Wednesday, November 21, 2012

Smoking Crack in Moderation

I'm what most credit card companies would label high risk.  That's why they love to deny me credit even with my stellar payment history.  One of the key risk factors I see is a high revolving (credit card) debt ratio & lots of inquiries on a credit report.  I look like someone desperate for credit and since I'm maxed on on my current cards, I probably don't look like someone they would want to extend credit to. If I were them and I was looking at me judging purely based on my CC report, I would be leery to extend myself additional credit as well.

There's an asian proverb that roughly translates into, "tiny specs of dirt make up the mountain."  It's too easy to overlook several specs here and there, but the small specs add up and it ends up being important.  It's how my parents saved their thousands and how I need to proceed to get out my mess.

In finance, arbitrage is the strategy to take advantage of price differences.  Usually, one would sell a stock at one venue, while simultaneously purchasing that stock elsewhere at a different venue to buy low and sell high.  With the credit cards, it makes sense to migrate as much of the debt as possible to lower interest cards.  Being in the rut that I've been, I gave up on arbitrating to 0-2% interest rate deals as offers dried up.  With a little more wisdom from reddit, I've figured I should still take advantage of the rate differences albeit small.

I've figured that I can take the 25% paid to Kays & OldNavy and move them over to a 20% cards.  It's not that great of a deal, but 5% saved on ~$3200 is $160/yr spent on things other than interest.  The trick is not to incur any balance transfer fees, cash advance fees, etc.

As always, the devil is in the details.  I've opened myself up to a very dangerous game of reopening up old plastic that should not exist.  If straight no-fee balance transfers were possible, it would be a fairly simple proposition, however, BT's are not possible.  Thus what I must do is:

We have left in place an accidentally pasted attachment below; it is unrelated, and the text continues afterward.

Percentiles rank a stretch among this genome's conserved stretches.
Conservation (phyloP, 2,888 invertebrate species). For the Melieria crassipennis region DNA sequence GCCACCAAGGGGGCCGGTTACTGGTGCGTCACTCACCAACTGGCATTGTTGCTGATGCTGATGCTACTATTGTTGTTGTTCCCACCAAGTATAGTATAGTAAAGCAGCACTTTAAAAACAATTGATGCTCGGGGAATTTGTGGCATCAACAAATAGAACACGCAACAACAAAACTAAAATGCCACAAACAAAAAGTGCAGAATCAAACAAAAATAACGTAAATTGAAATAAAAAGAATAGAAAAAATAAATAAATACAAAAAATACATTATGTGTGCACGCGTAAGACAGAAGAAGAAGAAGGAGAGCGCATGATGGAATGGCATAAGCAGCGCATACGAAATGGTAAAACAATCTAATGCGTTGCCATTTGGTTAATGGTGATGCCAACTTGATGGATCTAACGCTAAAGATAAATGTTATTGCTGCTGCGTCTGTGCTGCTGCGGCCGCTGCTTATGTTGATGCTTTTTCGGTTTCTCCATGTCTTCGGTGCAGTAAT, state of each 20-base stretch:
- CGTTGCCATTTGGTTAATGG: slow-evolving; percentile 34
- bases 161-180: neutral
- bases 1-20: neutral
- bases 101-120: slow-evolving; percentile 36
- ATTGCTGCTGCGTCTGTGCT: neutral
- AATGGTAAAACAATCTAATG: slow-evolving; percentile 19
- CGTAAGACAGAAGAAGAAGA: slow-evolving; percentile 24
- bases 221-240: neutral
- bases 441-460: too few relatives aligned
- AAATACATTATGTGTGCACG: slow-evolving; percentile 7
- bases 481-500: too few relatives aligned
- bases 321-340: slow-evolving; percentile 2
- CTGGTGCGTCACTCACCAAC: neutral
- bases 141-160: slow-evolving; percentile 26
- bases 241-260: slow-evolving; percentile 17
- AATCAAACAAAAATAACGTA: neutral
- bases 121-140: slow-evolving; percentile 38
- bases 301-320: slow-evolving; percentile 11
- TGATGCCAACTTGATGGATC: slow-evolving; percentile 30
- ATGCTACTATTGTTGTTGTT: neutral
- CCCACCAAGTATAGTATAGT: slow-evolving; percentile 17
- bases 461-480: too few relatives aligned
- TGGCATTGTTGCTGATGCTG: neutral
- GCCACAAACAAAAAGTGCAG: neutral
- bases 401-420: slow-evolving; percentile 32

• Spend regular budget items on the lower interest card instead of cash.
  • Use the extra cash to pay down the higher interest card
So let's say your budget looks like this:
  • $1000 balance @ 20% @ $50/mo ($16/mo interest)
  • $2000 balance @ 10% @ $100/mo ($16/mo interest)
  • $500/mo groceries
On $150 payments, you're spending about $32/mo in interest.

If you could migrate that $1000 balance over to the 10% rate, you'd save $8/mo in interest.  Sure it's not a lot, but it's about $100 bucks.  So without any balance xfer option (try calling the bank first), what do you do?
  • Buy $500 worth of groceries that you would have spent cash on on the %10 card
  • Apply $500 (grocery cash) + $50 (regular monthly payment) to the $1000 balance
  • Make the regular $100/mo payment to the 10% card.
Now you look like this:
  • $450 +interest balance @20% ($7.5/mo interest)
  • 2400 + interest balance @10% ($20/mo interest)
  • 500/mo groceries
So now you've reduced the interest from $32/mo to 27.5/mo.  On the next month, you should be able to pay off the $450 balance with the grocery money and get all the debt into the lower interest rate card.  What's so dangerous about this is that now I've got to start swiping again.  It's like telling myself, a recovering crack addict to smoke new crack in moderation.

In the end it's all about TCO.  For my massive mountain, I'm going to use a hybrid strategy of snowballing debt to free up cash flow, then focus on the highest interest rate items to lower tco.  I suppose it goes against the mantra of keep it simple stupid, but this is simple enough.  Wish me luck.

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